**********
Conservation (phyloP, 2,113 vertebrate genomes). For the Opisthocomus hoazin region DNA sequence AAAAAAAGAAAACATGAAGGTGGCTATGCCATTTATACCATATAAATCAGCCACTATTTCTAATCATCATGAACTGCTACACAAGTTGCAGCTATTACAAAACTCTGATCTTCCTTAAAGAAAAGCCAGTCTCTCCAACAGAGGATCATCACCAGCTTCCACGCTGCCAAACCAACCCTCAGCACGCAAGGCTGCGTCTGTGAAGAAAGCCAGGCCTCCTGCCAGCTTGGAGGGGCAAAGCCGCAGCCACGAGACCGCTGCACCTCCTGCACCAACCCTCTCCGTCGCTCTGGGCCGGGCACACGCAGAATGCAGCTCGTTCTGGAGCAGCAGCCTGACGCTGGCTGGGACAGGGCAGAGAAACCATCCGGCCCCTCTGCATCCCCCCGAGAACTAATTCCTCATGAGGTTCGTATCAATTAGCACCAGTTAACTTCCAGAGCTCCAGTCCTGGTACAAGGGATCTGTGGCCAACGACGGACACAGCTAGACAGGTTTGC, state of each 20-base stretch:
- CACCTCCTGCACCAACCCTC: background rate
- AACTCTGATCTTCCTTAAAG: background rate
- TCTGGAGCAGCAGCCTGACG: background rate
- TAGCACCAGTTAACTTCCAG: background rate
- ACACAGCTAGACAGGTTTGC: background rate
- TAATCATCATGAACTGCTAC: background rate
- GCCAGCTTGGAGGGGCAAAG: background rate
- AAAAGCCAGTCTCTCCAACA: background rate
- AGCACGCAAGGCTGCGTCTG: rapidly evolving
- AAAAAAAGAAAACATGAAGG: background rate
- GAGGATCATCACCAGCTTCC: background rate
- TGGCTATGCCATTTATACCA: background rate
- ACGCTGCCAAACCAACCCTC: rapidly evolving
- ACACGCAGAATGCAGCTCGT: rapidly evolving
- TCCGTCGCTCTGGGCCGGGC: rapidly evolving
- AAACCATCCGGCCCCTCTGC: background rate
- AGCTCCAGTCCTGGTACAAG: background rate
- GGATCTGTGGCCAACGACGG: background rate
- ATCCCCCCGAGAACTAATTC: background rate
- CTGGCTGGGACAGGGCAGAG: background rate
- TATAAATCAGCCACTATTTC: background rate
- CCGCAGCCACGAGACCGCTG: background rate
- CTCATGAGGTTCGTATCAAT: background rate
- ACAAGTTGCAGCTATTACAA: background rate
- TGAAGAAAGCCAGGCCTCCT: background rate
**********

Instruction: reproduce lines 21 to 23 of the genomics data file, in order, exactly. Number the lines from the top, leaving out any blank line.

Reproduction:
- CTGGCTGGGACAGGGCAGAG: background rate
- TATAAATCAGCCACTATTTC: background rate
- CCGCAGCCACGAGACCGCTG: background rate